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Early or Late Perimenopause?
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Early or Late Perimenopause?

Dear Dr. Seibel,

I am 46 years old, perimenopausal, and have a question about the stages of perimenopause. My history includes regular cycles since age 13 of approx. 28 days length and 5 to 7 days duration with heavy flow and severe uterine cramping; laparoscopy & hysteroscopy 8 years ago for endometriosis, uterine fibroids, and polyps (this temporarily reduced the worst of the heavy flow for 2-3 years); borderline low-normal thyroid function; and no anemia but below-normal mean platelet volume counts. Family history is unknown due to multigenerational hysterectomies for fibroids and heavy flow problems.

For the past several years I have been hot at night one-third of each month; over the past 2 years I have gained 15 pounds despite increased exercise and have had flooding periods lasting 7 to 10 days with large clots the size of raw eggs; and for the past 3 cycles my periods are now coming 18 to 20 days apart with the worst cramping I have ever experienced but thankfully now only lasting 5 days. My emotions range from apathy to jittery anxiety, and I have had dizziness and actual vertigo intermittently for the past 3 months. There is also a history of breast fibroadenomas and multiple surgical biopsies, the last of which for microcalcifications showed precancerous atypical cells, perhaps facilitated by the worsening estrogen/progesterone imbalance.

I read somewhere that once the monthly cycles begin to become irregular, this is a sign that the last period before menopause is only 6 to 12 months away. I know that every woman is different and you have no crystal ball, but in your experience is this true? Do you think that by my description I am in early or late perimenopause? I need some hope that this ongoing torture could be over soon! Thank you very much -- I appreciate your feedback.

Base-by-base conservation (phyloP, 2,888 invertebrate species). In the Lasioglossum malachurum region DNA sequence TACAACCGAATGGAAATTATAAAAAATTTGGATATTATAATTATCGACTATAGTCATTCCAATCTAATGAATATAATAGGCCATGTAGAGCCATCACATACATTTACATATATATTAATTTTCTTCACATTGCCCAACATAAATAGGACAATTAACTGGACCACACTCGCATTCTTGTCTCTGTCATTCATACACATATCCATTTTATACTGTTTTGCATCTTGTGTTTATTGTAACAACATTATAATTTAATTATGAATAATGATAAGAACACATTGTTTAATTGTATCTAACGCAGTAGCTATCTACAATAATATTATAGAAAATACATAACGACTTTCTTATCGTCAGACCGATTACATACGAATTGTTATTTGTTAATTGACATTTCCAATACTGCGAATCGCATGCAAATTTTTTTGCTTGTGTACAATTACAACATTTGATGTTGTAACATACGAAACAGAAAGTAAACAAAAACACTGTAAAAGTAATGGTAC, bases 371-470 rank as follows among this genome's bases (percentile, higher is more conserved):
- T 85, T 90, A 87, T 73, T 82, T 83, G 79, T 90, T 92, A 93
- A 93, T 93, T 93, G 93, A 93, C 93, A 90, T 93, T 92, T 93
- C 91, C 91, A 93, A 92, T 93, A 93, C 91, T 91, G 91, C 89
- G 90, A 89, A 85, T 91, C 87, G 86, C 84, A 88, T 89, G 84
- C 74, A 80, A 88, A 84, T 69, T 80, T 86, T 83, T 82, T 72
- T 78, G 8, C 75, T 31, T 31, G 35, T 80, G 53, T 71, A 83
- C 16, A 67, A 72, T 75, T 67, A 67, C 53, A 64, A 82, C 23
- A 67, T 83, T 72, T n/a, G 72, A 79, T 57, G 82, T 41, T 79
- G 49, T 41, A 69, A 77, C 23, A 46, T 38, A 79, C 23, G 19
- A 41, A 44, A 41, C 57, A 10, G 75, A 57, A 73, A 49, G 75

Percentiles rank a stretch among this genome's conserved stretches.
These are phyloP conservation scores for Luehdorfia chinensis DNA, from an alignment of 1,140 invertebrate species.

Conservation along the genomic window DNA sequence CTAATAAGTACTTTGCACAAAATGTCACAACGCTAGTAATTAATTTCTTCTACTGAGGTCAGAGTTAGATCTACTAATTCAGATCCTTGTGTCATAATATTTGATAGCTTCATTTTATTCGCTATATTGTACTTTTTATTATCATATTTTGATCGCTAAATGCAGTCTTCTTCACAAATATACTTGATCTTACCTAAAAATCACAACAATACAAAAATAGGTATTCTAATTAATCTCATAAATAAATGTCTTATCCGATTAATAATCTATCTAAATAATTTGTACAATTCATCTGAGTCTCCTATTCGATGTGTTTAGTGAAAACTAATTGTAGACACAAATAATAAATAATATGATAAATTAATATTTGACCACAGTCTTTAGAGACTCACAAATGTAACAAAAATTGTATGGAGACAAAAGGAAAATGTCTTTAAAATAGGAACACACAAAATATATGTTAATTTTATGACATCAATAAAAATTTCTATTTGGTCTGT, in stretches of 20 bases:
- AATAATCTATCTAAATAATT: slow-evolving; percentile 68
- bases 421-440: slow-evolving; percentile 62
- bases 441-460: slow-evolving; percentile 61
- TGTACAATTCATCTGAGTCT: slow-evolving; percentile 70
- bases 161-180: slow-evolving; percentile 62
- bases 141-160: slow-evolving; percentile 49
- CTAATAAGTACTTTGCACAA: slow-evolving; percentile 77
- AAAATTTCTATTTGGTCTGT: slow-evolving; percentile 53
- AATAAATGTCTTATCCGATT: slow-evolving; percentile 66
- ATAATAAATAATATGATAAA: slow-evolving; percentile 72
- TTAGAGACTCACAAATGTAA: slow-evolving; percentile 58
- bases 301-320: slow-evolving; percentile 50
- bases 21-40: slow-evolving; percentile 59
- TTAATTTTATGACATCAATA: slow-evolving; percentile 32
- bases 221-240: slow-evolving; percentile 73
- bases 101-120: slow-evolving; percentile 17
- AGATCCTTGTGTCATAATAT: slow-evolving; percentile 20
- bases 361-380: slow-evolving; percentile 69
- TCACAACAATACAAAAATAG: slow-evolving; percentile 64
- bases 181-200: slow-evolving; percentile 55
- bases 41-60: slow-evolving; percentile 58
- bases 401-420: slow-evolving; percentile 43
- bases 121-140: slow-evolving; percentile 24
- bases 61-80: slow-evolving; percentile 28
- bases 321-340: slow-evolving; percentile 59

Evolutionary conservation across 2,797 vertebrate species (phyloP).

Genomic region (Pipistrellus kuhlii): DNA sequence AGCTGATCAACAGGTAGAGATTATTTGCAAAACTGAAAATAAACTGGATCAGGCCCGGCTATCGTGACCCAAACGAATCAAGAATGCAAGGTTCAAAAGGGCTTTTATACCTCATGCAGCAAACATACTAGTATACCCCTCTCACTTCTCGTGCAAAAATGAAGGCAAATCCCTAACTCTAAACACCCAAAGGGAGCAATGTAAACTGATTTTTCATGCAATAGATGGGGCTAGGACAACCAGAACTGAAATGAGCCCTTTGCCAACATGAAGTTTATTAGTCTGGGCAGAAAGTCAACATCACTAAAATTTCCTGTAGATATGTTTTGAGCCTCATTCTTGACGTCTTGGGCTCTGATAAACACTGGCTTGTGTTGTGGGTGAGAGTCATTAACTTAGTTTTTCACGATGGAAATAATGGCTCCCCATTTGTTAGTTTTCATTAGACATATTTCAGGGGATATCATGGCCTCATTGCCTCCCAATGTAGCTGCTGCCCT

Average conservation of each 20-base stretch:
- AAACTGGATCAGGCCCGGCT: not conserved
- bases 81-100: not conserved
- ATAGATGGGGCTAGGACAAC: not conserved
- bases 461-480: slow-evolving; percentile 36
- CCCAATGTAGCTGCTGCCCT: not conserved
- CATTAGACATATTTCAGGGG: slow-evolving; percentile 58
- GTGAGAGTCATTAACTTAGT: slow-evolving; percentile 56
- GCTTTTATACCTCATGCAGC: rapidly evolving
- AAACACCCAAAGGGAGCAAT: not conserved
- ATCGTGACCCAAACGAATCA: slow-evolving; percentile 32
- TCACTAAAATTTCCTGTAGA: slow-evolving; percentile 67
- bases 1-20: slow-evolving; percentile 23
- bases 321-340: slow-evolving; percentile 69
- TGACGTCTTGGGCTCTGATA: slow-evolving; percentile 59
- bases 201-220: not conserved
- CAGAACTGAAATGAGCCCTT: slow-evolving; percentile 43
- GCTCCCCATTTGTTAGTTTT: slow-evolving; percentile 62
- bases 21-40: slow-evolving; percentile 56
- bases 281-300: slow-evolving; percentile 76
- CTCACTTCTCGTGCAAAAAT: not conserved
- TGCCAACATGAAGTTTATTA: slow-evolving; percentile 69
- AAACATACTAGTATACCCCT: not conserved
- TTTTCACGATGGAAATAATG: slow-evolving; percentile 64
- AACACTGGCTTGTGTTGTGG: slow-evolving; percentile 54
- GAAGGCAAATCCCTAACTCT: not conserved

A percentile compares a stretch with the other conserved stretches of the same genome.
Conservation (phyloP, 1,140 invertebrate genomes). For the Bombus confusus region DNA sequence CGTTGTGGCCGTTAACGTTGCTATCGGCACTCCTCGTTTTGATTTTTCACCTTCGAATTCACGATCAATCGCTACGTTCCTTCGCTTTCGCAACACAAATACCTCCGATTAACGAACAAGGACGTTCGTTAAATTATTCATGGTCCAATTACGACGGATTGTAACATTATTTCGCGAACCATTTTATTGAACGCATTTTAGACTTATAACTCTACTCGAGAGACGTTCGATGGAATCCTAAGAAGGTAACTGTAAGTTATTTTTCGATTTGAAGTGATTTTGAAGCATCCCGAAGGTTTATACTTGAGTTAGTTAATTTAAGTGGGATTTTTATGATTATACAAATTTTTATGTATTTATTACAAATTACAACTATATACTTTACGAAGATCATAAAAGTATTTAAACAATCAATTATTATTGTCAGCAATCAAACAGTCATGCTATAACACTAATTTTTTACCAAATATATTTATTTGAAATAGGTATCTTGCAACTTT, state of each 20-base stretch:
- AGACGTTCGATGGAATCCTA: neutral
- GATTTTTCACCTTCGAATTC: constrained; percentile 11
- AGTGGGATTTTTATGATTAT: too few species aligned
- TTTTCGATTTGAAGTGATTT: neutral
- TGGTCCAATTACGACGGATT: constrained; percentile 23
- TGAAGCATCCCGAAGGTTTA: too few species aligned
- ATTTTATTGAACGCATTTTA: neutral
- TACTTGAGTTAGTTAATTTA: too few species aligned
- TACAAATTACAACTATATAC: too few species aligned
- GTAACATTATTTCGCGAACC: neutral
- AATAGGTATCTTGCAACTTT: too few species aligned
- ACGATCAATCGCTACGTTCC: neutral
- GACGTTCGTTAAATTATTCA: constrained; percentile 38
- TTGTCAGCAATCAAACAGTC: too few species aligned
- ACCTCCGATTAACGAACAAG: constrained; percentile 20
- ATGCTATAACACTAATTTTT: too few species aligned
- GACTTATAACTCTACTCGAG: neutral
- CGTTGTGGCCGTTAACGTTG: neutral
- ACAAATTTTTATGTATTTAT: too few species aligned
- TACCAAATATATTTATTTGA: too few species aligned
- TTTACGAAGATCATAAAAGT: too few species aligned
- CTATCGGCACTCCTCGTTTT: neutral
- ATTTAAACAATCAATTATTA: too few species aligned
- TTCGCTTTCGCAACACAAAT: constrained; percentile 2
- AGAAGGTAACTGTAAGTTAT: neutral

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Unfortunately, there is no crystal ball. Even hormone testing is only a rough indicator and you might be different because sometimes endometriosis changes the time frame to menopause because the disease destroys some of the ovarian tissue.

However, once the periods do start to change in a woman who is typically regular, it does suggest that you are on the way to menopause but it could be more than one year away. That is based on the "STRAW" study (STages of Reproductive Aging in Women).

There are a few things I would suggest while you wait. Have some blood testing done for serum iron and iron binding capacity and a vitamin D test.Also, usuallly early on, estrogen levels are normal to high and progesterone levels are low. So adding some progesterone to the second half of the cycle can sometimes help both mood, hot flashes and bleeding. If that is the case, the pattern will change in the months to come because your hormones are changing.
Machelle M. Seibel, MD
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Dear Dr. Seibel,

Thank you for your detailed response and helpful suggestions. The information from the STRAW study is also really helpful, although according to the staging system I am still in the category of "early perimenopause"! So it would appear that unfortunately my uncomfortable symptoms will continue for quite some time.

Do the effects of endometriosis on ovarian tissue typically result in a more rapid menopausal transition, or is this more likely prolong the process? I know that my left ovary is completely taken over by adhesions that are glueing it and my uterus to the left ureter and portions of the bowel, as seen via laparoscope.

For everyone else, here is a Medscape link to the Executive Summary on the Stages of Reproductive Aging Workshop: http://medgenmed.medscape.com/viewarticle/430187

Thank you.
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